Enemies, Foreign and Domestic

I recall a story that I read in the magazine “Russian Life” called “Off the Record” by Paul E. Richardson from the March/April 2005 issue. It was a transcript that he’d uncovered of a meeting between the US Secretary of State Condoleeza Rice and Russian Foreign Minister Sergei Lavrov. During the course of this conversation Rice pressed her Russian counterpart on Putin’s government nationalization of the last private television station in Moscow — NT6, I believe it was. After extolling the values of Capitalism and an independent judiciary, Lavrov went on the offensive. He asked Rice a number of rhetorical questions like, “Do you know how many American cities had competing newspapers 100 years ago?” This line of questioning put her on the defensive — saying, “Well see, today many Americans get their news from the Internet and not from a newspaper.” Sergei Lavrov pursued, “Did you know that 92% of radio in America is controlled by a conglomeration of three companies or that 95% of television is controlled by five companies?” Sergei Lavrov has a reputation for being one of the shrewdest diplomats on Earth. It wasn’t surprising to see how he tore apart our vaunted Condi Rice. However, this is not the reason I tell this story.

I tell this story because Lavrov was attempting to make a point. He was basically saying: While our masters may be in the Crimson Towers of the Kremlin, your masters are in the Ivory Towers of Wall Street.

Around 2010 I was speaking to a fellow American in Mosul, Iraq and I told him this story. He quickly defended Wall Street, so I reminded him about 2008. Long story short, we had to agree to disagree. I had asked him which he trusted more — government or corporations — he emphatically answered corporations. At least civil servants normally operate out of their concept of benevolence — giving back to the society that gave them so much. As long as proper oversight and transparency is afforded government, then it can be trusted by the people who form any “Social Contract.” However, if you privatize everything — as we have done in 21st Century America — who is this army of intelligence analysts beholden to? Their respective stockholders. If they are a for-profit corporation, they’re not beholden to the voters, but instead to their stockholders… or their underlying motivation isn’t benevolent, but raw greed and lust. Of course, this means we failed in our pledge to protect the US Constitution from “enemies foreign and domestic.”

We are entering a new age. Our US Constitution is effectively dead. You still see news correspondents talk of the FISA Court as though it was still relevant, but the U.S. President’s raw Article II authorities which were effectively executed on October 7th, 2001 means we’re operating under Emergency Powers. Notice that Congress still insists that they won’t have to approve another U.S. military deployment because the “War on Terror” isn’t finished … it isn’t a fight against a nation, but against an ideology — they can essentially keep this thing going a very long time — preemptive strikes and all. The thing that comes to mind now to tell my friend from Mosul: Congratulations! You got what you wanted. John Perkins* is right, corporations essentially run the world today — not governments.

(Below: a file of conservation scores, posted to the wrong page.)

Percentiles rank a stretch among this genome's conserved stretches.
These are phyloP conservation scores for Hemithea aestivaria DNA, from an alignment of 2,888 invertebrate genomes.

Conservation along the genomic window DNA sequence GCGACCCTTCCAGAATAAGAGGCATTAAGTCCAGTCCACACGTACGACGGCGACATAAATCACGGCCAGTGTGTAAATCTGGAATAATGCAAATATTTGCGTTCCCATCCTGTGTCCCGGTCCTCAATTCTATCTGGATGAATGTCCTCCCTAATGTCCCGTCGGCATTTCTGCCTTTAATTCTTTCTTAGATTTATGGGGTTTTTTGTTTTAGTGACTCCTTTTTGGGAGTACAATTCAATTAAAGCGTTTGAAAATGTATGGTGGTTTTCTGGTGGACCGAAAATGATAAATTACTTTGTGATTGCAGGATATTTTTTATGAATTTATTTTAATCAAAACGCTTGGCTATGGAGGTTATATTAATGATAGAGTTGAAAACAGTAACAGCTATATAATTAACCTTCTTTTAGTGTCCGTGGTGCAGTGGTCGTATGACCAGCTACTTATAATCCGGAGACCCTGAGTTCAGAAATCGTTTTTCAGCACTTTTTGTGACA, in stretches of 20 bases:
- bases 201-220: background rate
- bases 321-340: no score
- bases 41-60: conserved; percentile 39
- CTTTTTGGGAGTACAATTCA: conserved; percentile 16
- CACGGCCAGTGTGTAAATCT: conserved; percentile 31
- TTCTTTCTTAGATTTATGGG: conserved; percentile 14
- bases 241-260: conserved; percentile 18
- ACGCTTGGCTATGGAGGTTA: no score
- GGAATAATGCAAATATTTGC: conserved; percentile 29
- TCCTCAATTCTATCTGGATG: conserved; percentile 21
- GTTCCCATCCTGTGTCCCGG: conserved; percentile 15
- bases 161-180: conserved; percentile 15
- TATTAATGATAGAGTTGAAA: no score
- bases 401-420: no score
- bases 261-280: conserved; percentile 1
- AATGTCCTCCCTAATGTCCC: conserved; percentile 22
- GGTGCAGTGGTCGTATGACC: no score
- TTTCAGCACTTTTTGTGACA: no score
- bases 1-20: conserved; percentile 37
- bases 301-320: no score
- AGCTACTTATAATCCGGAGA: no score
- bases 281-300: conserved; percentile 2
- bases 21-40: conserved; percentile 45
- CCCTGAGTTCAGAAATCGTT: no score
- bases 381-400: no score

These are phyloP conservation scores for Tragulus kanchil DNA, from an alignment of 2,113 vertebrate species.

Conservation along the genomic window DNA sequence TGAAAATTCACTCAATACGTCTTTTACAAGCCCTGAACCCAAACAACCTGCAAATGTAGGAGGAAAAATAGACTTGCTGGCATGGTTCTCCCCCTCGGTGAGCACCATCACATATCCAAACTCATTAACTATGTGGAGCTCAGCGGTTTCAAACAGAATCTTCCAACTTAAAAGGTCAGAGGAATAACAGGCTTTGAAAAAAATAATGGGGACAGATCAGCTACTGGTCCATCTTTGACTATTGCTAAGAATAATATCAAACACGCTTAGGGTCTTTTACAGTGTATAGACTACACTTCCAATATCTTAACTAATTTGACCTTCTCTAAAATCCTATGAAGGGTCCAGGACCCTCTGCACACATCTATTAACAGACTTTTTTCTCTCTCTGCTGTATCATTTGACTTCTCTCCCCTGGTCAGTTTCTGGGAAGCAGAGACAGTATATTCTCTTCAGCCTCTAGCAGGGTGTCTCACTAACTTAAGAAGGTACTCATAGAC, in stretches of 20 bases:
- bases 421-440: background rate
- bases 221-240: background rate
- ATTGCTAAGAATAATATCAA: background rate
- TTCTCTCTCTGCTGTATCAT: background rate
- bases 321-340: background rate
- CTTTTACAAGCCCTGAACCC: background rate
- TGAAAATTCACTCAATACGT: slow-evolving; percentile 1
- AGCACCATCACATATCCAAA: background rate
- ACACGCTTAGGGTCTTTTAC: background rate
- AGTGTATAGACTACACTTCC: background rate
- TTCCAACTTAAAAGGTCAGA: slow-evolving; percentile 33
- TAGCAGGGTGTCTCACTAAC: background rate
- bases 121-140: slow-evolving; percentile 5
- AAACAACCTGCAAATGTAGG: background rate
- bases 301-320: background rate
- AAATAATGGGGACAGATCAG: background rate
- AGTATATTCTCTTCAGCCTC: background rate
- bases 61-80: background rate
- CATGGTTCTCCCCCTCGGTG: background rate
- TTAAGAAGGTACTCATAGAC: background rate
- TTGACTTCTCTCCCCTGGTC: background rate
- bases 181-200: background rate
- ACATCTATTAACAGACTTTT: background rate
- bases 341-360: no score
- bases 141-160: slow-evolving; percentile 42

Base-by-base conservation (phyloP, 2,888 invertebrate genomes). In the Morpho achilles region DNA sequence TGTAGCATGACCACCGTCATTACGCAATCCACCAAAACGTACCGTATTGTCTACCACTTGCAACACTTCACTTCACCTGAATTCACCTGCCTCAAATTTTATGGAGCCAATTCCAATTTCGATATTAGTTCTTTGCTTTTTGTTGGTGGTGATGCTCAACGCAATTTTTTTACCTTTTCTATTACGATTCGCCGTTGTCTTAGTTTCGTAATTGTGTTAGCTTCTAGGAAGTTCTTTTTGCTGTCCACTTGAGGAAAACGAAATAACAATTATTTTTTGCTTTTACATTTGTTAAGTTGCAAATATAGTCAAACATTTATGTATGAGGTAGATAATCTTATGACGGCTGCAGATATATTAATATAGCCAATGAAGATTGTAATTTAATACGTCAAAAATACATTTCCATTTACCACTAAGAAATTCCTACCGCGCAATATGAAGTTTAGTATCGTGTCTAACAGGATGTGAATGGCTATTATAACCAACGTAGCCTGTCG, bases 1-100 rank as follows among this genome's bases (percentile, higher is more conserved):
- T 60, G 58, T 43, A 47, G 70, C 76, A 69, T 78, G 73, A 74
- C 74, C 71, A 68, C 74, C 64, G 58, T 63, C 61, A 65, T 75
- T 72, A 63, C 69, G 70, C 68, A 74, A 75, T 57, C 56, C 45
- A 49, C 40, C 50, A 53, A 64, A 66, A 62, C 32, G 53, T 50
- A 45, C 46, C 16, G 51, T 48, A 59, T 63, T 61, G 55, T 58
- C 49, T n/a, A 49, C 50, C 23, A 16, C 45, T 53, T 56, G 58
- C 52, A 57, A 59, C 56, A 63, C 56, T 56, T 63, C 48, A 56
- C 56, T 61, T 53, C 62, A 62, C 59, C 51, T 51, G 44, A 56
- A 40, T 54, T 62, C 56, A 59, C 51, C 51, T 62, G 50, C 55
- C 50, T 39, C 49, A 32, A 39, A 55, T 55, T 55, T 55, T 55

Perhaps I’ve been too hasty. When you look at corporate America we see giants like Edwards Deming, Malcolm Baldridge, and Kaoru Ishikawa espousing “Quality,” where everyone should be viewed as your “customer” (even your boss). Since people are the source (or cause) of many mistakes within the manufacturing process, then it only stands to reason that I would wish to minimize human contact with any manufacturing process. Leave it to the experts, right! Ishikawa’s “fishbone diagram” or “cause-and-effect” diagram shows us just how to optimize quality. We can streamline the processes, procedures, methods of production in order to bring costs down. In essence, we can optimize human governance the same way we optimize humanity’s corporate output.

At least within a corpocracy they push empirical data, right? They rely on science. Scientists tend to dare you to look at the data yourself! Religion on the other hand, forbids you to challenge your faith. “Faith as a mustard seed,” they cry. Religion is about control, government is about control, but science (or untainted science) is apolitical… it’s about sharing data, not about control. Of course, anyone would love that everyone agree with them, but in science you have to prepare yourself for challenges… unless, of course, your science is the official story of 911, or the magic bullet from November 22, 1963, or proof that global warming is an alarming existential threat or the narrative of the Holocaust… then it too becomes our dogma — people shouting naysayers down.

I used to think that Steven Greer was part of a disinformation campaign of the CIA, but what if he’s onto something? There are so many people who believe in ghosts and angels. Hell, people will believe anything. What if they did fake an encounter with extraterrestrials? My greatest fear is that they would convince everyone that they’re aliens from outer space and that Jews are truly the chosen people. I’m not anti-Jewish or anti-Semitic. I just worry how readily people would grapple onto such a belief system because it fits nice and snugly within their present belief system. (Read my article, “What Do You Believe?” because our belief system is tied to the way we learn.) Don’t take my word for it — look it up yourself.

* NOTE: John Perkins, author of “Confessions of an Economic Hitman”